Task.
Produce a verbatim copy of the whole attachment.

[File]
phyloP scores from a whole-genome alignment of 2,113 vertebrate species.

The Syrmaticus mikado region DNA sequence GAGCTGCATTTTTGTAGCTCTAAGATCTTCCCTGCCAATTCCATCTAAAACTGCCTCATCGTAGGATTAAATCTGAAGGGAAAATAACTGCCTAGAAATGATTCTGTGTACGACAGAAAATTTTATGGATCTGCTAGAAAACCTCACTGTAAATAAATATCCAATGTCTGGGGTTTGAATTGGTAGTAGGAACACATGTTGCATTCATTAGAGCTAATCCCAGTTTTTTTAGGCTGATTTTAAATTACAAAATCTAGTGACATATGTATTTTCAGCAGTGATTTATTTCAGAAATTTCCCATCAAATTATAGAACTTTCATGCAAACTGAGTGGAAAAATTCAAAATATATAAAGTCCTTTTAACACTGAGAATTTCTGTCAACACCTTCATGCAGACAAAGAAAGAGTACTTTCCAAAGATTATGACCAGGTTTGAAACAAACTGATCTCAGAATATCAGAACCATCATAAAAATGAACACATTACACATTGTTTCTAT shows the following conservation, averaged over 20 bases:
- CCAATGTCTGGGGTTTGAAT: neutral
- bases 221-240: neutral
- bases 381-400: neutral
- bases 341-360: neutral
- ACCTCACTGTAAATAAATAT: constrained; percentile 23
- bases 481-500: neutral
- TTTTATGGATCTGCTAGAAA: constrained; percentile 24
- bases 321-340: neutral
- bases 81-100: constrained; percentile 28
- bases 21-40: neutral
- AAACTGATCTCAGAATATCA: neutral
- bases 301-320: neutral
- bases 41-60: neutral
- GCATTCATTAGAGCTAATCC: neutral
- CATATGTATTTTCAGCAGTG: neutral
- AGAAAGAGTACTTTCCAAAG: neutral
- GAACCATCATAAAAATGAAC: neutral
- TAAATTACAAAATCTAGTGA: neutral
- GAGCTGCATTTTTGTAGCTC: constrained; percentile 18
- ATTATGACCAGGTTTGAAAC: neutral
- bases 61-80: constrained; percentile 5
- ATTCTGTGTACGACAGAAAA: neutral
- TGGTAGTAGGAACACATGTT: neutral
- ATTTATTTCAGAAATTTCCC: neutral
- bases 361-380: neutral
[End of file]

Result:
phyloP scores from a whole-genome alignment of 2,113 vertebrate species.

The Syrmaticus mikado region DNA sequence GAGCTGCATTTTTGTAGCTCTAAGATCTTCCCTGCCAATTCCATCTAAAACTGCCTCATCGTAGGATTAAATCTGAAGGGAAAATAACTGCCTAGAAATGATTCTGTGTACGACAGAAAATTTTATGGATCTGCTAGAAAACCTCACTGTAAATAAATATCCAATGTCTGGGGTTTGAATTGGTAGTAGGAACACATGTTGCATTCATTAGAGCTAATCCCAGTTTTTTTAGGCTGATTTTAAATTACAAAATCTAGTGACATATGTATTTTCAGCAGTGATTTATTTCAGAAATTTCCCATCAAATTATAGAACTTTCATGCAAACTGAGTGGAAAAATTCAAAATATATAAAGTCCTTTTAACACTGAGAATTTCTGTCAACACCTTCATGCAGACAAAGAAAGAGTACTTTCCAAAGATTATGACCAGGTTTGAAACAAACTGATCTCAGAATATCAGAACCATCATAAAAATGAACACATTACACATTGTTTCTAT shows the following conservation, averaged over 20 bases:
- CCAATGTCTGGGGTTTGAAT: neutral
- bases 221-240: neutral
- bases 381-400: neutral
- bases 341-360: neutral
- ACCTCACTGTAAATAAATAT: constrained; percentile 23
- bases 481-500: neutral
- TTTTATGGATCTGCTAGAAA: constrained; percentile 24
- bases 321-340: neutral
- bases 81-100: constrained; percentile 28
- bases 21-40: neutral
- AAACTGATCTCAGAATATCA: neutral
- bases 301-320: neutral
- bases 41-60: neutral
- GCATTCATTAGAGCTAATCC: neutral
- CATATGTATTTTCAGCAGTG: neutral
- AGAAAGAGTACTTTCCAAAG: neutral
- GAACCATCATAAAAATGAAC: neutral
- TAAATTACAAAATCTAGTGA: neutral
- GAGCTGCATTTTTGTAGCTC: constrained; percentile 18
- ATTATGACCAGGTTTGAAAC: neutral
- bases 61-80: constrained; percentile 5
- ATTCTGTGTACGACAGAAAA: neutral
- TGGTAGTAGGAACACATGTT: neutral
- ATTTATTTCAGAAATTTCCC: neutral
- bases 361-380: neutral